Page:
Sharing knowledge: Prof. Barkhof is the author of three books—Neuroimaging in Dementia, Clinical Applications of Functional Brain MRI, and Magnetic Resonance in Dementia—as well as chapters in many books. He has written or co-authored more than 900 papers referenced in PubMed and was named by Thompson-Reuters one of the 3,000 most influential scientists in the world. As an early member and leader of the European MAGNIMS consortium, a network of academics who study MS using MRI techniques, Prof. Barkhof was instrumental in defining the field and establishing its value. He has lectured widely around the world on many aspects of diagnosing and treating MS. He has also served as a mentor and a teacher to dozens of doctoral and postdoctoral fellows.
 
Professor Barkhof will receive the award and give the prize lecture on April 22, 2018 at the upcoming Annual Meeting of the American Academy of Neurology in Los Angeles.
 
About the Prize: The Dystel Prize is given jointly by the National MS Society and the American Academy of Neurology. The late Society National Board member Oscar Dystel and his late wife Marion established the Prize in 1994 in honor of their son John Jay Dystel, an attorney whose promising career was cut short by progressive disability from MS. (John died of complications of the disease in June 2003.) Previous winners of the Prize are Drs. Donald Paty (1995), Cedric Raine (1996), John Kurtzke (1997), Henry McFarland (1998), W. Ian McDonald (1999), Kenneth Johnson (2000), John Prineas (2001), Stephen Waxman (2002), Bruce Trapp (2003), Lawrence Steinman (2004), Jack Antel (2005), William Sibley (2006), Howard Weiner (2007), Stephen Hauser (2008), David Miller (2009), David Hafler (2010), Brian Weinshenker (2011), Richard Ransohoff (2012), George Ebers (2013), Barry Arnason (2014), Alastair Compston (2015), Claudia Lucchinetti (2016), and Alan J. Thompson (2017). Read more about other Dystel Prize winners.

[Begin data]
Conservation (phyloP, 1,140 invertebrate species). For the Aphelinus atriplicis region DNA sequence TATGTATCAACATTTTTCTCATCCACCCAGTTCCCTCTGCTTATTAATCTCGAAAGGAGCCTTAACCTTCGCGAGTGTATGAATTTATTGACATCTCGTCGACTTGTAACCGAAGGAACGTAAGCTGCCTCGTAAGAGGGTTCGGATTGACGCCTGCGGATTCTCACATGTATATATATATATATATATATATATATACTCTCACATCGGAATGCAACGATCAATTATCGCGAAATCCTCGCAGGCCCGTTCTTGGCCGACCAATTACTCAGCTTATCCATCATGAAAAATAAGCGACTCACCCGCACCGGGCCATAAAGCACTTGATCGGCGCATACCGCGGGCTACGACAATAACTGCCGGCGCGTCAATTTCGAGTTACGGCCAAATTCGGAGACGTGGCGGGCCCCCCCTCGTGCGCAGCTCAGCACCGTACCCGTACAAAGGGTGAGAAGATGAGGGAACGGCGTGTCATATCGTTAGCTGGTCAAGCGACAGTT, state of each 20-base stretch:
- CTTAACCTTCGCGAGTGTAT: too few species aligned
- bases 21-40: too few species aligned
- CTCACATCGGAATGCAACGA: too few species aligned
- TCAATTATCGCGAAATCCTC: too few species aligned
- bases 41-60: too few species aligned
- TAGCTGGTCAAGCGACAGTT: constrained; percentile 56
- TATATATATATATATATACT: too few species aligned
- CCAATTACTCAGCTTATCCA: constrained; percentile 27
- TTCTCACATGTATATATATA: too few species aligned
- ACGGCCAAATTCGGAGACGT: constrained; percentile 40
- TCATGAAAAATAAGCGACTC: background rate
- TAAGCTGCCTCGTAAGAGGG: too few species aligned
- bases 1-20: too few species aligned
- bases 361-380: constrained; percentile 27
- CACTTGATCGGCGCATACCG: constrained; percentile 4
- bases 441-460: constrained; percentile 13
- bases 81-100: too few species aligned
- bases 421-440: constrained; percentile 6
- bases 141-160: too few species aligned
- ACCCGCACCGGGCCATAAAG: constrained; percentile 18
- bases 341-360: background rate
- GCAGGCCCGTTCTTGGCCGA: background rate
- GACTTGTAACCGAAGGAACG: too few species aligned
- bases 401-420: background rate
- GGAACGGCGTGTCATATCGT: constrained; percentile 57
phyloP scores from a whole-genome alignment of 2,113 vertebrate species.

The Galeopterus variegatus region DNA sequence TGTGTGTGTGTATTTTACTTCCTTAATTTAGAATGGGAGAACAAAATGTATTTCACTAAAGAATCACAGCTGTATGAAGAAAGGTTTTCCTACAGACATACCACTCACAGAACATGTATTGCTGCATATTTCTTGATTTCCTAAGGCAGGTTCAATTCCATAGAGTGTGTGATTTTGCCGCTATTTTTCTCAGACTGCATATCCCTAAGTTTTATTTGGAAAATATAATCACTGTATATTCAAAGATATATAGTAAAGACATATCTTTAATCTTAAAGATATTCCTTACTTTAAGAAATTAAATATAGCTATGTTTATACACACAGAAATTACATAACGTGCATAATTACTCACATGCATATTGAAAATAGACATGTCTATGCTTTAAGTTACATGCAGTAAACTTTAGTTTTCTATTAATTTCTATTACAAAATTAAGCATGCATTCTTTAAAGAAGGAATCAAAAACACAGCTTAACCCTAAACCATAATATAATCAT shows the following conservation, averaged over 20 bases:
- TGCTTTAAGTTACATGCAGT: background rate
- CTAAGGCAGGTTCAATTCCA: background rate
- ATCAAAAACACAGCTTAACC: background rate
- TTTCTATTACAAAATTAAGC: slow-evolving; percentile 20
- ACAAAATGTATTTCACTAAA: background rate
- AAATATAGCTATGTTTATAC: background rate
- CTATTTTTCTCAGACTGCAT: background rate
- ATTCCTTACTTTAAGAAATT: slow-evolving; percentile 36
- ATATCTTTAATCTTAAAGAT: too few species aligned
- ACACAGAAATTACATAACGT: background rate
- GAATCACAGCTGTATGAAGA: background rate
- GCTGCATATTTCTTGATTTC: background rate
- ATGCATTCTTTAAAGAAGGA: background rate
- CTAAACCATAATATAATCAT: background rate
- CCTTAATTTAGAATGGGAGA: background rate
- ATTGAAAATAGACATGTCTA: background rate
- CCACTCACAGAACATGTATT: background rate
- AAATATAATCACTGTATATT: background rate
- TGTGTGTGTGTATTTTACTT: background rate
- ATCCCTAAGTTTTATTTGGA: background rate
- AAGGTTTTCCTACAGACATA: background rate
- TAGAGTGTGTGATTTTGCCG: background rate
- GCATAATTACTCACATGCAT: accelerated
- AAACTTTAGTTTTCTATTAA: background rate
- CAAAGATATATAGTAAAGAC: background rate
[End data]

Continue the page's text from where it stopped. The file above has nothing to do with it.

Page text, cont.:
Biography: Frederik Barkhof, MD, PhD, is a Professor in Neuroradiology in the Department of Radiology & Nuclear Medicine at VU University, Amsterdam, and a Professor of Neuroradiology at the Institutes of Neurology and Healthcare Engineering at the University College of London. He is scientific Director of the Image Analysis Center (IAC), VU Medical Center (VUmc), and leads the Queen Square MS Centre Trial Unit, where he is involved in the analysis of multicenter drug trials. He received his medical degree from VU in 1988 and his PhD in 1992, for which he received the Philips Prize for Radiology and the Lucien Appel Prize for Neuroradiology. Prof. Barkhof was chair of the Dutch Society of Neuroradiology and the MAGNIMS study group for many years. He serves on the editorial boards of Radiology, Brain, Multiple Sclerosis Journal, Neuroradiology, and Neurology. He is a fellow of the Royal College of Radiology, and the Principal Investigator of a large European study to prevent Alzheimer’s disease (www.amypad.eu).
 
Read a profile of Prof. Barkhof in The Lancet

About Multiple Sclerosis

Multiple sclerosis is an unpredictable, often disabling disease of the central nervous system that disrupts the flow of information within the brain, and between the brain and body. Symptoms range from numbness and tingling to blindness and paralysis. The progress, severity and specific symptoms of MS in any one person cannot yet be predicted, but advances in research and treatment are leading to better understanding and moving us closer to a world free of MS. Most people with MS are diagnosed between the ages of 20 and 50, with at least two to three times more women than men being diagnosed with the disease. MS affects more than 2.3 million people worldwide.